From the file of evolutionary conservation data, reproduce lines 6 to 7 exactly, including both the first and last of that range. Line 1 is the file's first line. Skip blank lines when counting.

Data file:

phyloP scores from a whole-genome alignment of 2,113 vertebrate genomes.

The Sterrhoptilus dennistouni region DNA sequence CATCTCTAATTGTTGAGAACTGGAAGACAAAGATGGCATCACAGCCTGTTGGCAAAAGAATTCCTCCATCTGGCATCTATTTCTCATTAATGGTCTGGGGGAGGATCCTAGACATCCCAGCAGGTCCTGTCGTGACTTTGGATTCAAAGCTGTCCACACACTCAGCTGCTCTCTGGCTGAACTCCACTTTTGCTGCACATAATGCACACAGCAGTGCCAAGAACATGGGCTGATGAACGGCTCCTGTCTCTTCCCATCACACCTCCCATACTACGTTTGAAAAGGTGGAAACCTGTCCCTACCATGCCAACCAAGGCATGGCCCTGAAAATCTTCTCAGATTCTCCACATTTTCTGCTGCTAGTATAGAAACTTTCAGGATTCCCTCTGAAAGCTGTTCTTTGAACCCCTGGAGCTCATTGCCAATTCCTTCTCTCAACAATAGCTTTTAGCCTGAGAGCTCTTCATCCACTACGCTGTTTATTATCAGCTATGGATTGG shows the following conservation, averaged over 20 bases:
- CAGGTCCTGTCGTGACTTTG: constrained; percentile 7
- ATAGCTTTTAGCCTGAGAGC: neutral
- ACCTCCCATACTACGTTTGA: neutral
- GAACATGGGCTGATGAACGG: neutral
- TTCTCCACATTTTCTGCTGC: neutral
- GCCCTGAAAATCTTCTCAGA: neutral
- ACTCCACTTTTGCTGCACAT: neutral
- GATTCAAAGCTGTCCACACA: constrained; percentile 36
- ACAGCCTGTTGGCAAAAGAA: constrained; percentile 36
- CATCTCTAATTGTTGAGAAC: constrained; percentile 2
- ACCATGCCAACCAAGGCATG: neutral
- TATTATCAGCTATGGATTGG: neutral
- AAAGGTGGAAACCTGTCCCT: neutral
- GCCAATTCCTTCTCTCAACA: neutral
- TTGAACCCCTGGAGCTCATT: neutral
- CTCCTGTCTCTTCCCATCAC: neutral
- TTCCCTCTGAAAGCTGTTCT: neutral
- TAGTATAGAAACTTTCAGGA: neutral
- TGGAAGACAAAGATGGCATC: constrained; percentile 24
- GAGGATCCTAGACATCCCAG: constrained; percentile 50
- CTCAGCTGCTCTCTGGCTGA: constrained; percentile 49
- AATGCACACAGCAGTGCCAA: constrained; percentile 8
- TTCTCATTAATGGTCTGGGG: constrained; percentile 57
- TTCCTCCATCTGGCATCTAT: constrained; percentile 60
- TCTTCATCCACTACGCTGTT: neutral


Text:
- GAACATGGGCTGATGAACGG: neutral
- TTCTCCACATTTTCTGCTGC: neutral